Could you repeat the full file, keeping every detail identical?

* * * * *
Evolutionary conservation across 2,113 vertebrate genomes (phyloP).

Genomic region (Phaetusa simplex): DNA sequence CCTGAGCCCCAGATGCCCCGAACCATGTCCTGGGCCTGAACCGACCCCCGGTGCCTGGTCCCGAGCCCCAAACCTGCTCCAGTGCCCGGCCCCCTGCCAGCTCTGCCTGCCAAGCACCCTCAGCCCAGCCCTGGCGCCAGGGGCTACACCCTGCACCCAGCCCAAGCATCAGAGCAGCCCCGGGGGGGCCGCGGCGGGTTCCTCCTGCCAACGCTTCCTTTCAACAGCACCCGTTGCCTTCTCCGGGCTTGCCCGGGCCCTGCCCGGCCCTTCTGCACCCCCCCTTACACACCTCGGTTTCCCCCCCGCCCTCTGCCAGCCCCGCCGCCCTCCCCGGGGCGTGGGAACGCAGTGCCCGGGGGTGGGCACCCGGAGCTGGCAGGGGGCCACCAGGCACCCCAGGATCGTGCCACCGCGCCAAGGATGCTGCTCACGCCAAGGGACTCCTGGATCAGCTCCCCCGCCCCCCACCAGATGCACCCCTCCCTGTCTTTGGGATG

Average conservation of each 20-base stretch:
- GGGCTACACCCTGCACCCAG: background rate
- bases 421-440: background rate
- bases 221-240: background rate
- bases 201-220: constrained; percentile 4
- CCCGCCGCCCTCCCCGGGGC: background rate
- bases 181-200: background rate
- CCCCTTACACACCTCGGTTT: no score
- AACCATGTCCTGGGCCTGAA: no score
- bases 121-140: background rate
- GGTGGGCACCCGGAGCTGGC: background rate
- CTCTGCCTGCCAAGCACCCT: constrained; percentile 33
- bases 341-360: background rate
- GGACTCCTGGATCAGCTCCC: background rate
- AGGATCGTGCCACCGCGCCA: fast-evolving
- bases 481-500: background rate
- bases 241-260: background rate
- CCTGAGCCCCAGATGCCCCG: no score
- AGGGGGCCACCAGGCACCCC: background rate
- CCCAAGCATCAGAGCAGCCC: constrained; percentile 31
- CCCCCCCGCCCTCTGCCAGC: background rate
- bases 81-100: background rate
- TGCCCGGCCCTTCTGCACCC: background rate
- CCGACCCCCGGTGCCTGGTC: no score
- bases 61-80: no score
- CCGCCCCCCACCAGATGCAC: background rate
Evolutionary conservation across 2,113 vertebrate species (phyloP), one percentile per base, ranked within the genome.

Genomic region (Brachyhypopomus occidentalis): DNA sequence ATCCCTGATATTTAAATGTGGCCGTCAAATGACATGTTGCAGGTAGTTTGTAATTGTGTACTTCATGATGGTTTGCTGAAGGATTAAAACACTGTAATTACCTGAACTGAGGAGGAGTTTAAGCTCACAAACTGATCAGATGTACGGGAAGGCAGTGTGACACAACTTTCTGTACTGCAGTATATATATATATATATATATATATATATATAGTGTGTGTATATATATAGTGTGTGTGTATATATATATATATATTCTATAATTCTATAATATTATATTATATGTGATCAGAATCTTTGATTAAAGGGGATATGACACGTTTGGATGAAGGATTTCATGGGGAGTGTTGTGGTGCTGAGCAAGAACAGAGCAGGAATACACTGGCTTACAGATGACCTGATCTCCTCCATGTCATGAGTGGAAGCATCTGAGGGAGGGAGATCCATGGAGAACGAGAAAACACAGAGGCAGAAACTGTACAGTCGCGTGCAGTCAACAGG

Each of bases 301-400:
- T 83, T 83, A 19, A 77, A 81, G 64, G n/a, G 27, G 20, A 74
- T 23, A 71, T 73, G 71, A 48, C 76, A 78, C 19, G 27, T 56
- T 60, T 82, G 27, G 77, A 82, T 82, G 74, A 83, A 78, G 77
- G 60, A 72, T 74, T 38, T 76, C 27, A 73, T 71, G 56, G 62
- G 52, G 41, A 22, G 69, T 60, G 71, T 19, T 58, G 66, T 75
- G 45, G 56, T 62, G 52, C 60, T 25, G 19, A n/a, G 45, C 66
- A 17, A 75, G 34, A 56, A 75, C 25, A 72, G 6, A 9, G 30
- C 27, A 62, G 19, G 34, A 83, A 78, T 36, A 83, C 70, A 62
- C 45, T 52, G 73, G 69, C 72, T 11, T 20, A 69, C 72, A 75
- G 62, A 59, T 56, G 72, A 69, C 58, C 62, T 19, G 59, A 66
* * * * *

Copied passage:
Evolutionary conservation across 2,113 vertebrate genomes (phyloP).

Genomic region (Phaetusa simplex): DNA sequence CCTGAGCCCCAGATGCCCCGAACCATGTCCTGGGCCTGAACCGACCCCCGGTGCCTGGTCCCGAGCCCCAAACCTGCTCCAGTGCCCGGCCCCCTGCCAGCTCTGCCTGCCAAGCACCCTCAGCCCAGCCCTGGCGCCAGGGGCTACACCCTGCACCCAGCCCAAGCATCAGAGCAGCCCCGGGGGGGCCGCGGCGGGTTCCTCCTGCCAACGCTTCCTTTCAACAGCACCCGTTGCCTTCTCCGGGCTTGCCCGGGCCCTGCCCGGCCCTTCTGCACCCCCCCTTACACACCTCGGTTTCCCCCCCGCCCTCTGCCAGCCCCGCCGCCCTCCCCGGGGCGTGGGAACGCAGTGCCCGGGGGTGGGCACCCGGAGCTGGCAGGGGGCCACCAGGCACCCCAGGATCGTGCCACCGCGCCAAGGATGCTGCTCACGCCAAGGGACTCCTGGATCAGCTCCCCCGCCCCCCACCAGATGCACCCCTCCCTGTCTTTGGGATG

Average conservation of each 20-base stretch:
- GGGCTACACCCTGCACCCAG: background rate
- bases 421-440: background rate
- bases 221-240: background rate
- bases 201-220: constrained; percentile 4
- CCCGCCGCCCTCCCCGGGGC: background rate
- bases 181-200: background rate
- CCCCTTACACACCTCGGTTT: no score
- AACCATGTCCTGGGCCTGAA: no score
- bases 121-140: background rate
- GGTGGGCACCCGGAGCTGGC: background rate
- CTCTGCCTGCCAAGCACCCT: constrained; percentile 33
- bases 341-360: background rate
- GGACTCCTGGATCAGCTCCC: background rate
- AGGATCGTGCCACCGCGCCA: fast-evolving
- bases 481-500: background rate
- bases 241-260: background rate
- CCTGAGCCCCAGATGCCCCG: no score
- AGGGGGCCACCAGGCACCCC: background rate
- CCCAAGCATCAGAGCAGCCC: constrained; percentile 31
- CCCCCCCGCCCTCTGCCAGC: background rate
- bases 81-100: background rate
- TGCCCGGCCCTTCTGCACCC: background rate
- CCGACCCCCGGTGCCTGGTC: no score
- bases 61-80: no score
- CCGCCCCCCACCAGATGCAC: background rate
Evolutionary conservation across 2,113 vertebrate species (phyloP), one percentile per base, ranked within the genome.

Genomic region (Brachyhypopomus occidentalis): DNA sequence ATCCCTGATATTTAAATGTGGCCGTCAAATGACATGTTGCAGGTAGTTTGTAATTGTGTACTTCATGATGGTTTGCTGAAGGATTAAAACACTGTAATTACCTGAACTGAGGAGGAGTTTAAGCTCACAAACTGATCAGATGTACGGGAAGGCAGTGTGACACAACTTTCTGTACTGCAGTATATATATATATATATATATATATATATATAGTGTGTGTATATATATAGTGTGTGTGTATATATATATATATATTCTATAATTCTATAATATTATATTATATGTGATCAGAATCTTTGATTAAAGGGGATATGACACGTTTGGATGAAGGATTTCATGGGGAGTGTTGTGGTGCTGAGCAAGAACAGAGCAGGAATACACTGGCTTACAGATGACCTGATCTCCTCCATGTCATGAGTGGAAGCATCTGAGGGAGGGAGATCCATGGAGAACGAGAAAACACAGAGGCAGAAACTGTACAGTCGCGTGCAGTCAACAGG

Each of bases 301-400:
- T 83, T 83, A 19, A 77, A 81, G 64, G n/a, G 27, G 20, A 74
- T 23, A 71, T 73, G 71, A 48, C 76, A 78, C 19, G 27, T 56
- T 60, T 82, G 27, G 77, A 82, T 82, G 74, A 83, A 78, G 77
- G 60, A 72, T 74, T 38, T 76, C 27, A 73, T 71, G 56, G 62
- G 52, G 41, A 22, G 69, T 60, G 71, T 19, T 58, G 66, T 75
- G 45, G 56, T 62, G 52, C 60, T 25, G 19, A n/a, G 45, C 66
- A 17, A 75, G 34, A 56, A 75, C 25, A 72, G 6, A 9, G 30
- C 27, A 62, G 19, G 34, A 83, A 78, T 36, A 83, C 70, A 62
- C 45, T 52, G 73, G 69, C 72, T 11, T 20, A 69, C 72, A 75
- G 62, A 59, T 56, G 72, A 69, C 58, C 62, T 19, G 59, A 66